New York Giants manager Leo Durocher, National League president Warren Giles, New York City Mayor Robert Wagner, Jr., and Brooklyn Dodgers manager Walt Alston pose for a portrait as Mayor Wagner prepares to pitch the first field ceremony before the Opening Day game on April 14, 1955 at the Polo Grounds in New York, New York.


Gil Hodges, left, and New York Mayor John Lindsay at the medal presentation to the New York Mets on October 20, 1969.

Gil Hodges, left, and New York Mayor John Lindsay at the medal presentation to the New York Mets on October 20, 1969.


New York Mets Jerry Grote, left, and Rod Gaspar shower New York City Mayor John Lindsay with champagne after the Mets won the National League pennant against the Atlanta Braves, the October 6, 1969.

New York Mets Jerry Grote, left, and Rod Gaspar shower New York City Mayor John Lindsay with champagne after the Mets won the National League pennant against the Atlanta Braves, the October 6, 1969.


New York Yankees slugger Reggie Jackson, right, holds up a proclamation that New York Mayor Abe Beame, center, just presented to Yankees owner George M. Steinbrenner, Wednesday, 28 September 1977 at New York City Hall.

New York Yankees slugger Reggie Jackson, right, holds up a proclamation that New York Mayor Abe Beame, center, just presented to Yankees owner George M. Steinbrenner, Wednesday, 28 September 1977 at New York City Hall.


Mayor Ed Koch (left) and Governor Mario Cuomo (right) before a 1986 World Series between the Boston Red Sox and the New York Mets in 1986 at Shea Stadium.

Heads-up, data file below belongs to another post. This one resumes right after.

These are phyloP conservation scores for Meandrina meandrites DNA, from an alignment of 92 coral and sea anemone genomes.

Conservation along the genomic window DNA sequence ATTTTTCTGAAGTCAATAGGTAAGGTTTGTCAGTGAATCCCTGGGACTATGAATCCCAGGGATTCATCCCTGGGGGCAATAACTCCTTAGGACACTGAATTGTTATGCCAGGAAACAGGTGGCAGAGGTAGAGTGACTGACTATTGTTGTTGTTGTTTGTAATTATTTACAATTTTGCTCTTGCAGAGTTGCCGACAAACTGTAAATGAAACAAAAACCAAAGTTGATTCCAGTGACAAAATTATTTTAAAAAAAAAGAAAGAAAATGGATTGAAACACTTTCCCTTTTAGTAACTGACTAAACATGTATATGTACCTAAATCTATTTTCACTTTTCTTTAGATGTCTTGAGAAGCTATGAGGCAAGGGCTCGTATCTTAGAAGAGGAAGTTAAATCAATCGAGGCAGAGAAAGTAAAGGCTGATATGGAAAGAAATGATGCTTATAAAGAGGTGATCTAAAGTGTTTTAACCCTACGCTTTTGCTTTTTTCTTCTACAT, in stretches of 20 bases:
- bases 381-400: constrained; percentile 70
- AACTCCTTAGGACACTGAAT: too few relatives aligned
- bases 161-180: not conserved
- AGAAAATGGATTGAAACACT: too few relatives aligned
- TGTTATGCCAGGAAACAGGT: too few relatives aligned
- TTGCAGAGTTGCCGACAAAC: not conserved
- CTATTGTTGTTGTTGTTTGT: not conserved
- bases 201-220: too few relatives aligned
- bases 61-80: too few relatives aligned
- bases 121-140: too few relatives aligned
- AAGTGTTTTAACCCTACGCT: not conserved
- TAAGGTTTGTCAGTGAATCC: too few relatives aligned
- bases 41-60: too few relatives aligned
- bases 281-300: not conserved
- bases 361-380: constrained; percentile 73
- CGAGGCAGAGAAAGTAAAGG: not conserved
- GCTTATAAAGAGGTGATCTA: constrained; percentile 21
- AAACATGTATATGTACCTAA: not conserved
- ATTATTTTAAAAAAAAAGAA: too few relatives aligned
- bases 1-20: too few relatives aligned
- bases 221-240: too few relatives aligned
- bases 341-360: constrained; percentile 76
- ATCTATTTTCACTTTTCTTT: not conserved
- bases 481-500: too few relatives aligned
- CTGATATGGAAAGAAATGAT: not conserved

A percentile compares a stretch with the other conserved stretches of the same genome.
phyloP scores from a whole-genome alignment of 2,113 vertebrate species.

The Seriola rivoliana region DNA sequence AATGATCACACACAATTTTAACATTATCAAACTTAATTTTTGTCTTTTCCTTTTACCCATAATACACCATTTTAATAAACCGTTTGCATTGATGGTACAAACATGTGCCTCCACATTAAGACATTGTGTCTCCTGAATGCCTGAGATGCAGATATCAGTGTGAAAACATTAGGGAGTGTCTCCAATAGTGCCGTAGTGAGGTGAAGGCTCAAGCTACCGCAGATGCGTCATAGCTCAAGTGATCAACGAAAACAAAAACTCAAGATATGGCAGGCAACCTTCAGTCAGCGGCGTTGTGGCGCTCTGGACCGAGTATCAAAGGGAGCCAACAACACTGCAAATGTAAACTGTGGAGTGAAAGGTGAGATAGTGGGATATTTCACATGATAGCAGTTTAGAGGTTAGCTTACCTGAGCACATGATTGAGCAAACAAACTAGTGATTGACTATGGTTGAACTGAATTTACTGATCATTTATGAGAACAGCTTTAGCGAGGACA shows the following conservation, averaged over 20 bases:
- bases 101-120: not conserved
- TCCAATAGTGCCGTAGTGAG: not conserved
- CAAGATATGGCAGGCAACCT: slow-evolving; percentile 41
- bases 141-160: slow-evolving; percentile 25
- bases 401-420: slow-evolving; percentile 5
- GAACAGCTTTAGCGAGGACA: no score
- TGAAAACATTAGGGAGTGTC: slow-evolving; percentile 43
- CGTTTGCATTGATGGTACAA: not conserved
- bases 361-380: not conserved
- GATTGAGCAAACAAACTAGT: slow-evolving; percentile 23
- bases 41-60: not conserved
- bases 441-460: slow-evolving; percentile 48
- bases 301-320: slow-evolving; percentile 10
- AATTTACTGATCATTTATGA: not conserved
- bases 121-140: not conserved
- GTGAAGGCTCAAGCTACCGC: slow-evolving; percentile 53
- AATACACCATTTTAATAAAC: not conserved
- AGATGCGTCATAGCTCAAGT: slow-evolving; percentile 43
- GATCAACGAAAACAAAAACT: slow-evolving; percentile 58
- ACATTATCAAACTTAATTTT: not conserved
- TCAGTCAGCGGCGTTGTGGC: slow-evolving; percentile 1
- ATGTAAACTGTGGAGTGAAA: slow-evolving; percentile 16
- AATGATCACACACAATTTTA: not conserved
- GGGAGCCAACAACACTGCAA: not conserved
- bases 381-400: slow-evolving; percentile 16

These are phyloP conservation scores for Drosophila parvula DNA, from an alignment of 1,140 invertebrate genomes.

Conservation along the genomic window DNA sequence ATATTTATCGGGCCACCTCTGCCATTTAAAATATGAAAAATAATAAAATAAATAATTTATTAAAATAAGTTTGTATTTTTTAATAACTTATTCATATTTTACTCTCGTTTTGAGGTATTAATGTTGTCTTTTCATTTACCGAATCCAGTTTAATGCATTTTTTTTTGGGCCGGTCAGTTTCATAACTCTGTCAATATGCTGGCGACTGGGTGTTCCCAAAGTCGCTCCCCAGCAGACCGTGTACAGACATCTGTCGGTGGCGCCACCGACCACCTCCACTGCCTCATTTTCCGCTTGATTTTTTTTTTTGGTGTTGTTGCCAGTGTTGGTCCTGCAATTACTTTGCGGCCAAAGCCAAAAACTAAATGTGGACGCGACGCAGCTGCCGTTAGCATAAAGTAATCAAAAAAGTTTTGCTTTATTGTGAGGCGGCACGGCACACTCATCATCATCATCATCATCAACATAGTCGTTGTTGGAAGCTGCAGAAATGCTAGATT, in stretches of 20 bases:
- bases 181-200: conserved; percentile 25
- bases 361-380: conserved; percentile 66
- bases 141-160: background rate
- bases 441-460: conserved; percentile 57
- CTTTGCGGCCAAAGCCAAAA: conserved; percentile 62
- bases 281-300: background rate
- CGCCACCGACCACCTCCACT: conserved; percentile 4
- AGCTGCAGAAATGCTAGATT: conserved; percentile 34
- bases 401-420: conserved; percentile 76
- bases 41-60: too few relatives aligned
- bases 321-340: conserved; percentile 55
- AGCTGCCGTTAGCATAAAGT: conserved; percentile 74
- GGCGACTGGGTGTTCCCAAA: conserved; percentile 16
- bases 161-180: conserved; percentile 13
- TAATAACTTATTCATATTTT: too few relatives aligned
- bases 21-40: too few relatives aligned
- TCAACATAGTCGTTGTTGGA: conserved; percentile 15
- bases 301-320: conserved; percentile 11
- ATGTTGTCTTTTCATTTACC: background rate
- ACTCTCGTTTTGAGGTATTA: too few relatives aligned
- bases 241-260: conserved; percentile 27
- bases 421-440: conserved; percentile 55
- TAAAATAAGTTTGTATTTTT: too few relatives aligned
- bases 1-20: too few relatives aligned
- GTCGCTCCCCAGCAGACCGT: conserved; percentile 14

Mayor Ed Koch (left) and Governor Mario Cuomo (right) before a 1986 World Series between the Boston Red Sox and the New York Mets in 1986 at Shea Stadium.


New York Yankees outfielder Babe Ruth, right, assists New York Mayor Jimmy Walker with a publicity opportunity on September 24, 1931.

New York Yankees outfielder Babe Ruth, right, assists New York Mayor Jimmy Walker with a publicity opportunity on September 24, 1931.


Mayor / Time in office / Total championships

Bill de Blasio / 2014-2021 / 0

Michael Bloomberg / 2002-2013 / 3 (Giants of 2008, 2012; Yankees of 2009)

Rudy Giuliani / 1994-2001 / 5 (1994 Rangers; 1996 and 1998-2000 Yankees)

David Dinkins / 1990-1993 / 1 (Giants of 1991)

Ed Koch / 1978-1989 / 3 (1978 Yankees; 1986 Mets; 1987 Giants)

Abe Beame / 1974-1977 / 1 (1977 Yankees)

John Lindsay / 1966-1973 / 4 (1969 Jets; 1969 Mets; 1970 and 1973 Knicks)

Robert Wagner Jr./1954-1965/ 7 (1954 MLB Giants; 1955 Dodgers; 1956 NFL Giants; 1956, 1958, and 1961-1962 Yankees)

Vincent Imperllitteri / 1950-1953 / 4 (1950-1953 Yankees)

William O’Dwyer / 1946-1950 / 2 (1947 and 1949 Yankees)

Fiorello La Guardia / 1934-1945 / 9 (NFL Giants of 1934 and 1938; Yankees of 1936-1939, 1941 and 1943; Rangers of 1940)

John P O’Brien / 1933 / 2 (1933 MLB Giants, 1933 Rangers)

Joseph V. McKee / 1932 / 1 (1932 Yankees)

Jimmy Walker 1926-1932) 4 (1927 NFL Giants, 1927-1928 Yankees, 1928 Rangers)

John Hylan (1918-1925) 3 (MLB Giants 1921-1922, Yankees 1923)